Donating Blood


The American Red Cross accepts nursing mothers, they say ” Persons who are pregnant are not eligible to donate. Wait 6 weeks after giving birth.”

Dr. Jack Newman is a physician specializing in breastfeeding support and advocacy. He says any otherwise eligible mother who is not anemic can donate blood.

The Canadian Blood Service does not allow breastfeeding mothers to donate blood in the first six months postpartum.

In the UK you may donate whilst breastfeeding providing your baby is at least six months old.

In Australia, you need to wait at least nine months and until your baby is significantly weaned (that is, getting most of his/her nutrition from solids) before you donate blood.

Whether to donate blood is a personal decision. La Leche League recommends that you consult your health care professional and/ or the blood donor programme in your country and make an informed choice.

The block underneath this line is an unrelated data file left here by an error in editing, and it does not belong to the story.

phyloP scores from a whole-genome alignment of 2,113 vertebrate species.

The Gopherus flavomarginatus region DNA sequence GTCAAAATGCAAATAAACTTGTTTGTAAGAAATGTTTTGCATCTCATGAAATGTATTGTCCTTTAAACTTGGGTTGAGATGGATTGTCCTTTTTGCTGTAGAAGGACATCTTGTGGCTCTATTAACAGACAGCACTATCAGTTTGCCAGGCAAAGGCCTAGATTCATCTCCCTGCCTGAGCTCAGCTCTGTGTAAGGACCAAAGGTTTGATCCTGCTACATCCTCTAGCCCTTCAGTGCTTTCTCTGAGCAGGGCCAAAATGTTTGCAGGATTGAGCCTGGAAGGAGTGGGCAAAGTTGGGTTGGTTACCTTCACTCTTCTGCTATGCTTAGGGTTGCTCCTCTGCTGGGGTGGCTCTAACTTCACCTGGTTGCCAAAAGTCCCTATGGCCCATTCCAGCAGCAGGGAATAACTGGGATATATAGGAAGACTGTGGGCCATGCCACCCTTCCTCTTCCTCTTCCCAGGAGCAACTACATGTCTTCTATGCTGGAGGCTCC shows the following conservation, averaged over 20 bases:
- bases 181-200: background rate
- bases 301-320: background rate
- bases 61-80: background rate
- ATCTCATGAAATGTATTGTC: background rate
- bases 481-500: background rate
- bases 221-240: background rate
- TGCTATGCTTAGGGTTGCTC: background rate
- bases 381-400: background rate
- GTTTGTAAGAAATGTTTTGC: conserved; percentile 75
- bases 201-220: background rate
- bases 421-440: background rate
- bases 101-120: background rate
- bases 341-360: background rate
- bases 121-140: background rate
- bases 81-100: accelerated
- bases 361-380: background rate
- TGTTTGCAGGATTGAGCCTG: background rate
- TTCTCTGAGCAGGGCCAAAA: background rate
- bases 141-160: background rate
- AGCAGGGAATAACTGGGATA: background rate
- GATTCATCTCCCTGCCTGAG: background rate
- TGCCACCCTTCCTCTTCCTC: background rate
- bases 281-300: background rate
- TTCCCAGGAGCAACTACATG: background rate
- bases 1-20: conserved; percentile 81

If a breastfeeding mother chooses to donate blood, she needs to be very careful to stay hydrated. Human milk is 87% water, and a blood donation takes 16 ounces of blood from the body. This is a lot of liquid to replace. All blood donors are cautioned to eat a substantial meal before donating blood and drink large quantities of water afterward. After a donation, donors are advised to avoid heavy lifting with the arm used to donate (to prevent excessive bruising). This may be a consideration for mothers who may not be able to avoid lifting and carrying their babies or older children.

LLL France have this resource on the subject: